It was to be my last weekend of solitude. It is difficult to stay friendless when you’re spending twelve hours a day with like-minded people, even more difficult to stay alone. I fell for someone, as I inevitably would, around the beginning of the third week, when everyone was starting to get familiar. I had met her once before, on the second day, when we went as groups of three to talk to an expert about our resumés. She was in my group, on account of her surname being next to mine. She introduced herself as we waited outside, and we practised shaking hands. I thought her handshake was pretty good, and told her so. In the session, the expert asked me what I thought of the girl’s one-paragraph biography we’d had to write for class.
“It’s not bad,” I said, “but this second sentence is a little convoluted. Plus, I’d be worried that the bit here about how you ‘feel most at home walking the beaches of Cape Cod’ sounds a bit too much like you’re angling for a date. You know. Long walks on the beach and all that. It’s a bit of a cliché.” Three weeks later, in her dorm room, as we lay on her narrow single bed with just the sound of the air-conditioner blasting into the hot summer night, she told me she had left that meeting thinking I was an arrogant wanker, although, being American, she didn’t say wanker, she said “douche”, which I think has more punch to it anyway. I told her I had said it to sound and feel important, because that was usually how I told myself to behave.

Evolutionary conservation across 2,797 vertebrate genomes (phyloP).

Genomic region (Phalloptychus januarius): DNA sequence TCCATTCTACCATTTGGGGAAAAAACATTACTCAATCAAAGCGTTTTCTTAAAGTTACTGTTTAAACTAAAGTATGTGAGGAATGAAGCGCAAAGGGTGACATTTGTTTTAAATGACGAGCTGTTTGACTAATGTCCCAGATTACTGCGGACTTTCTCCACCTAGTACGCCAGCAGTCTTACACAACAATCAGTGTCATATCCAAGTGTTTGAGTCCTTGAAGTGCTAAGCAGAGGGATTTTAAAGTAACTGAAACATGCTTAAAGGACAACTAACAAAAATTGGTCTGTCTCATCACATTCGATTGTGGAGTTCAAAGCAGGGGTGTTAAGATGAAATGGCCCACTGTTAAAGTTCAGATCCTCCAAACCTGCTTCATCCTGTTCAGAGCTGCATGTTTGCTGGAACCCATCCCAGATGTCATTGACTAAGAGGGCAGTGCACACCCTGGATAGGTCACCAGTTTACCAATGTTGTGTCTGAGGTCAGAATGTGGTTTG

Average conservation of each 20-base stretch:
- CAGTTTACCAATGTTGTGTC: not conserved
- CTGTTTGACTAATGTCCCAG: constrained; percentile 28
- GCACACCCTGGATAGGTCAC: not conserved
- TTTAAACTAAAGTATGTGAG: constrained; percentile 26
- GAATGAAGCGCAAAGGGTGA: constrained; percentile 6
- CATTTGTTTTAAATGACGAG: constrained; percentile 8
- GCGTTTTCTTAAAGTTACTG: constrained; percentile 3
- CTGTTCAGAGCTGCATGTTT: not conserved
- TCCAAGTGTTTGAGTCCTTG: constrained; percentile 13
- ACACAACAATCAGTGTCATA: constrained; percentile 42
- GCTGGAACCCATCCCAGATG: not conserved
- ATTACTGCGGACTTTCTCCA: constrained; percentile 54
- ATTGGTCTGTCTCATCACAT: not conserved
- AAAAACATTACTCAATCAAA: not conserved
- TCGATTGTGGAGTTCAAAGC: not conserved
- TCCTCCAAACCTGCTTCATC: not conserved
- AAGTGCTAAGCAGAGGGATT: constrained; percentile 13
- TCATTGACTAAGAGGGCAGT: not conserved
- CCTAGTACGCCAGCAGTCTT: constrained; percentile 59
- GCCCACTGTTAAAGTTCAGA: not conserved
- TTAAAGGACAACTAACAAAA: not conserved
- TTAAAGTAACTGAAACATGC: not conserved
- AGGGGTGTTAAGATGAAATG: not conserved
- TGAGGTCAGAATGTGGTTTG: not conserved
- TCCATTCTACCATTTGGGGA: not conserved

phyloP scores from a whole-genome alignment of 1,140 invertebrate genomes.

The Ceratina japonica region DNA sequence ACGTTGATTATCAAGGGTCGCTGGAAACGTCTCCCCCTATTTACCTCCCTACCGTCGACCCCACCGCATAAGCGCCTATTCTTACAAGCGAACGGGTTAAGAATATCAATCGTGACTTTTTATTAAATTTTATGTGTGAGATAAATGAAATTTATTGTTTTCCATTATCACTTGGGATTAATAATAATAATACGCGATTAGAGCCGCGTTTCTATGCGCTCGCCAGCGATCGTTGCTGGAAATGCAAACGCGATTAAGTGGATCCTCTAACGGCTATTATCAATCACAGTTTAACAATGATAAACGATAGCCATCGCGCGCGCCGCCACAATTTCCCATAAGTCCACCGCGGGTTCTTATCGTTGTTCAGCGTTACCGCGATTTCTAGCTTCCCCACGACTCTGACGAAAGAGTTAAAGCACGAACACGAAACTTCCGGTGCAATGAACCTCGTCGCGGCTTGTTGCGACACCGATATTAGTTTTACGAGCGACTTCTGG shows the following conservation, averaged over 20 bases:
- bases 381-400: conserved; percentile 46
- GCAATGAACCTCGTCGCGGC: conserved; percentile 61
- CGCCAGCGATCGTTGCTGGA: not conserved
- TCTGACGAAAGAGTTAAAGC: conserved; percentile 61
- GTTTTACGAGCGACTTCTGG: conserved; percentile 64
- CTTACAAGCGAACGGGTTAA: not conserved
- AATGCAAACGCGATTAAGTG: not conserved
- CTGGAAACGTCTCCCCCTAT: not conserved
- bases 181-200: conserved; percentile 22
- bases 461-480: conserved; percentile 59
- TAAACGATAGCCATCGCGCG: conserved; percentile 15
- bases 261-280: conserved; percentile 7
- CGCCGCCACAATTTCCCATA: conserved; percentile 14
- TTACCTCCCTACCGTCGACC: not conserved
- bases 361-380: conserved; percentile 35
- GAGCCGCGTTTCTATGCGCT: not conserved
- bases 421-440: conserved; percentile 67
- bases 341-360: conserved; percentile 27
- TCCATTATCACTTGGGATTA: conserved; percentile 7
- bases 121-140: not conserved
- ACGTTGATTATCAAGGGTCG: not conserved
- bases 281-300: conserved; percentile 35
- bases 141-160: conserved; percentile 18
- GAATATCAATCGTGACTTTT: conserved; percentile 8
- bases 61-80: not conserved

The next morning, we sat in front of the Low Library, about halfway up the stairs. Our heads rang, and felt warm and prickly. I was eating a bacon, egg and cheese bagel. She was eating an egg-white and bacon sandwich on rye, and was leaving in an hour to take the train back to Cape Cod for the Fourth of July.
“Looking forward to that feel of the sand between your toes, I bet,” I said.
“You know, only one kind of person stays in New York on The Fourth.”
“Losers with no friends or family.”
“But I’m an Australian.”
“It’s still no excuse.”
I swallowed the last bite of my sandwich, and rubbed my greasy fingers on the sandstone step beside me. It was cool, still early. The sun remained hidden for now behind the buildings in the east. I looked over at her. She sat wearing a pair of sunglasses I’d found on the dancefloor the night before. They were reflective aviators, and they sat halfway down her long, thin nose. Her skin was tan and taut. She didn’t look at me, just looked straight out. Then she spoke. “I’ll be busy this weekend, with my feet on the beach and everything,” she said, still looking straight ahead. “So I probably won’t be thinking about you at all.” She kept looking straight ahead. After staring at her for a few seconds, at her eyes behind the sunglasses, I turned and pulled myself away, followed her gaze down the stairs, down the path between the two fields of green, and up the columns to the names of old men.